Flying Cars

I know lots of people thought that by this time in history we would have flying cars. Those of us who grew up watching The Jetsons on Saturday morning were certain that by the early 21st century we would all be traveling in flying cars. While we are not there yet, we are getting closer. Two key companies that have taken the lead in developing Personal Air Vehicles are Uber and Lilium (a German company).

The challenge is “to deliver a safe, cost-effective, reliable and quiet aerial commuting solution using technologies and infrastructure that are available in the near-term.” The problem is that the complex ecosystem has to be put in place all at one time.

Here are just a few of the difficulties: aircraft management, pilot management, skyport management, power and electric management, skyport operations, and communication infrastructure management. So, there are lots of moving parts that have to come together for this innovation to work.

The calculations Uber is using to determine the demand for service is $8.93 per mile per passenger. The Uber Elevate would attract the same number of people using helicopters, at a similar cost range of an auto at $0.49 per passenger. The challenge is determining the demand curve for people wanting to go from point A to point B each hour of the week of the year. Expect to see pricing algorithms similar to what you see now in Uber.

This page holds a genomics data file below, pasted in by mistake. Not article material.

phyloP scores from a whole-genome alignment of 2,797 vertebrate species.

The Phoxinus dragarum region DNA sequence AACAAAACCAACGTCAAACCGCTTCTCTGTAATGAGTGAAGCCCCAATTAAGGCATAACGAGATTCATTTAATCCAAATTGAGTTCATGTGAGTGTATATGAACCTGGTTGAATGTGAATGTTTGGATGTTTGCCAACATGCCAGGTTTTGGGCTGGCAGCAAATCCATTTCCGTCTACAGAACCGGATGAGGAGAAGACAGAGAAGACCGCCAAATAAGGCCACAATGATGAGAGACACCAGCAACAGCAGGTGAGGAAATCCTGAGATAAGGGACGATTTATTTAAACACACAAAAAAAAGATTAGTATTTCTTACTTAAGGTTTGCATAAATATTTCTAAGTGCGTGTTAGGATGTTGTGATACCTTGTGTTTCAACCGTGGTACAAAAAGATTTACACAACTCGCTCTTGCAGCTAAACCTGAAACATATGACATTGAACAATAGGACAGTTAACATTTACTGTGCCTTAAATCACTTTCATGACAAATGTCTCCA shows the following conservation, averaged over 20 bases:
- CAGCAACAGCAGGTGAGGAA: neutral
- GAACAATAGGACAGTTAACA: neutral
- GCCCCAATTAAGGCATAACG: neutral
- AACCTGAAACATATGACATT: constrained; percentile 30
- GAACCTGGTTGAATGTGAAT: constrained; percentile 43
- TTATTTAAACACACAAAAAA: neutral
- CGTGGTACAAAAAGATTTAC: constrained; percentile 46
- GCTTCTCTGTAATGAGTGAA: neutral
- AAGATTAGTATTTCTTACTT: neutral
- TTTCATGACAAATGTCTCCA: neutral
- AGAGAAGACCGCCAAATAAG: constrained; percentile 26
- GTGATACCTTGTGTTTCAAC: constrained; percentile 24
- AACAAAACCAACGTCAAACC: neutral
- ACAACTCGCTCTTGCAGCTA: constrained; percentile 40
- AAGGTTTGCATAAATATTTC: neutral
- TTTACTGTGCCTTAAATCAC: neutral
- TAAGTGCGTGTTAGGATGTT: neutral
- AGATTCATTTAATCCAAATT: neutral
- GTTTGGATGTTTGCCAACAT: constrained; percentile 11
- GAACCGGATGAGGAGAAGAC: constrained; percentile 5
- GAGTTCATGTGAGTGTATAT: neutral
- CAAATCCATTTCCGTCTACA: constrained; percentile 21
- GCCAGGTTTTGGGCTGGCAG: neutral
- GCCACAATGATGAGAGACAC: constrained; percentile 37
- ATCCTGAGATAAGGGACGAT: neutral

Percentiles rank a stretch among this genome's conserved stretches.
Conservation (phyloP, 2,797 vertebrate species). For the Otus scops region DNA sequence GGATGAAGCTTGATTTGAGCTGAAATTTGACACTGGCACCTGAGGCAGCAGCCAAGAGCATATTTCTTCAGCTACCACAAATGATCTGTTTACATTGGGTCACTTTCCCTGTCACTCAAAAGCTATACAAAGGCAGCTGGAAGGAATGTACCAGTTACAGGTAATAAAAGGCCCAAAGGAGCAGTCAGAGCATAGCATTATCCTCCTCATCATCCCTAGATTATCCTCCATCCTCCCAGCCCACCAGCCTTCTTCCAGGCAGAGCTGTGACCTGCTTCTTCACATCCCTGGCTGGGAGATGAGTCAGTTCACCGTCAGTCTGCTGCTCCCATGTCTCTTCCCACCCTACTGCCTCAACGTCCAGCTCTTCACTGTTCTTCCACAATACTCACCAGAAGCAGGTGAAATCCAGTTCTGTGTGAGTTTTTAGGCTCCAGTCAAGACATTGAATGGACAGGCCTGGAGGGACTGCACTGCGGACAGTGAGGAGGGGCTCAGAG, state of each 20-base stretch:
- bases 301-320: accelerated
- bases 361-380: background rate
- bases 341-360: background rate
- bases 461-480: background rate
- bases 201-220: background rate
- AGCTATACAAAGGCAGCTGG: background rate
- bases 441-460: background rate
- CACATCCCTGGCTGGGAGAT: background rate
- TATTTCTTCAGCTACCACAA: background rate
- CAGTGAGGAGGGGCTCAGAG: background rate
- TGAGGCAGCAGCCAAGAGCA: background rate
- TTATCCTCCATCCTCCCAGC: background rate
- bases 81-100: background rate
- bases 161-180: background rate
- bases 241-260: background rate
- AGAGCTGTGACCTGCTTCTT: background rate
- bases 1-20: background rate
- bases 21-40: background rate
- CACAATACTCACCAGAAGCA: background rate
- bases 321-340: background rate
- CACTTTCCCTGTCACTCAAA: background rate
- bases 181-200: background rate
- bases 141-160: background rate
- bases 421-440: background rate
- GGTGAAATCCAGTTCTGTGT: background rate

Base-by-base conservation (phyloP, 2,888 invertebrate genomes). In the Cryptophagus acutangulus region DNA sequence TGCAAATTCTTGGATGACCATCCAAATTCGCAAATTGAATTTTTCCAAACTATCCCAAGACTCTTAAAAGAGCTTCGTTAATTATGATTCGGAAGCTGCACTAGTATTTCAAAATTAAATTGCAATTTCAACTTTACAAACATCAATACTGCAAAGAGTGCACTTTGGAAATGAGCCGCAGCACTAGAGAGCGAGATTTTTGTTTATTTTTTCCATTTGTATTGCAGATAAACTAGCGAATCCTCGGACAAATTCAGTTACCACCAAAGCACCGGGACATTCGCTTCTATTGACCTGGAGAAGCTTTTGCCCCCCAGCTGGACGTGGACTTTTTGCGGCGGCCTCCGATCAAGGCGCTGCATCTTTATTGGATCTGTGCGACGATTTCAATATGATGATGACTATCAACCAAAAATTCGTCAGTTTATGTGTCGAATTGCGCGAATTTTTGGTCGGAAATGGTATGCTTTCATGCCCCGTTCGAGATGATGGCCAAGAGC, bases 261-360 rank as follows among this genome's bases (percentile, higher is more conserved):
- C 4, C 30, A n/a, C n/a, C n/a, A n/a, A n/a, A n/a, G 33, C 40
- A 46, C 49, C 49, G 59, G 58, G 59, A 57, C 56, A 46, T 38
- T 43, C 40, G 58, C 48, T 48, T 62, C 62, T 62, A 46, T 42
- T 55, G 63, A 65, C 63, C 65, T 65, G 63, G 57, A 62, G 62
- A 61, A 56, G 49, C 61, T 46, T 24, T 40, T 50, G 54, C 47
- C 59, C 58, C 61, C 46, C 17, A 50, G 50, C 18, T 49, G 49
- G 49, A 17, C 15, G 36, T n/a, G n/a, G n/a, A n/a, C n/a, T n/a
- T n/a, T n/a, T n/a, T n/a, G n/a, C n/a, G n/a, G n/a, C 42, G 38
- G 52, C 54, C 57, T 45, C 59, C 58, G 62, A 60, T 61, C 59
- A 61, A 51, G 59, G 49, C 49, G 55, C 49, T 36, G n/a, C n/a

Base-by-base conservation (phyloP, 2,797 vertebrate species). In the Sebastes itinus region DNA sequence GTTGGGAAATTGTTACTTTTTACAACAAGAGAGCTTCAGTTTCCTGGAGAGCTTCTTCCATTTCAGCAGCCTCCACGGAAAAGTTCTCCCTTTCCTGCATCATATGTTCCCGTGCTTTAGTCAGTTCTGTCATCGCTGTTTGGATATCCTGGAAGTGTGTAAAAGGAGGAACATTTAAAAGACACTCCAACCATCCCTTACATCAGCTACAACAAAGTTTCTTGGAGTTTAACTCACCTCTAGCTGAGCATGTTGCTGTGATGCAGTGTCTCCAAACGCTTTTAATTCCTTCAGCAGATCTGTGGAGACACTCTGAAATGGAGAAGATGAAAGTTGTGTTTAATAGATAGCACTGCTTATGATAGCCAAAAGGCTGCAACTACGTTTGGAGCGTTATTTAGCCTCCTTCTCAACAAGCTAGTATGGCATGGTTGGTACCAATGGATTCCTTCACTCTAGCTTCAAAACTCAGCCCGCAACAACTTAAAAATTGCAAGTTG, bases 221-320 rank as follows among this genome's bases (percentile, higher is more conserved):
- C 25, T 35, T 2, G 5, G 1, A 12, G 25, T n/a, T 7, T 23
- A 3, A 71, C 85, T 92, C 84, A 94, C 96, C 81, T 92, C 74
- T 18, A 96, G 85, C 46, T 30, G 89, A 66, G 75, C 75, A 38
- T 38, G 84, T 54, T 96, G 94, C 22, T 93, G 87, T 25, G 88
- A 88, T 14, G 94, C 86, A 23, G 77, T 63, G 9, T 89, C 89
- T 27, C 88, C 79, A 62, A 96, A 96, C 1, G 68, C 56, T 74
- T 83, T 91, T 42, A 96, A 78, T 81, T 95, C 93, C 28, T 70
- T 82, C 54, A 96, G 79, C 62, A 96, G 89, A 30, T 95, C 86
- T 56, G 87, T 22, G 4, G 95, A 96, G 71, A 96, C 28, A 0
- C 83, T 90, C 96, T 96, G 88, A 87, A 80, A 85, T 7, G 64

The two companies are looking at internal combustion, hybrid-electric, and electric-only Personal Air Vehicles. The existing rule structures in most cities would favor electric-only Personal Air Vehicles. Here are several key challenges for this new industry and why electric-only may be the path forward:

  1. City codes for handling and storing liquid fuels for internal combustion engines are costly for elevated vertiports.
  2. The danger of onboard fire due to liquid fuels is much higher for internal combustion engines than for battery fires.
  3. Meeting noise requirements with existing combustion engines would be hard. A helicopter sound is 85dB at 500 feet; Uber is targeting 70dB.
  4. Electric vehicles using today’s state-of-the-art battery technology can already meet weight and recharge targets needed for high utilization and weight.
  5. Vertiports in most locations can readily access electrical capacity needed for recharging during a ten-minute unloading and reloading cycle.

So what is next? Uber Elevate will begin testing in L.A. and Dallas in 2020 and begin limited commercial trials in 2023 and 2024. The standards Uber is imposing on partner technology will go a long way toward ensuring safety. Urban air mobility is projected to grow to $150 billion by 2035.

Maybe the dream of the flying car is not that far off. Time will tell.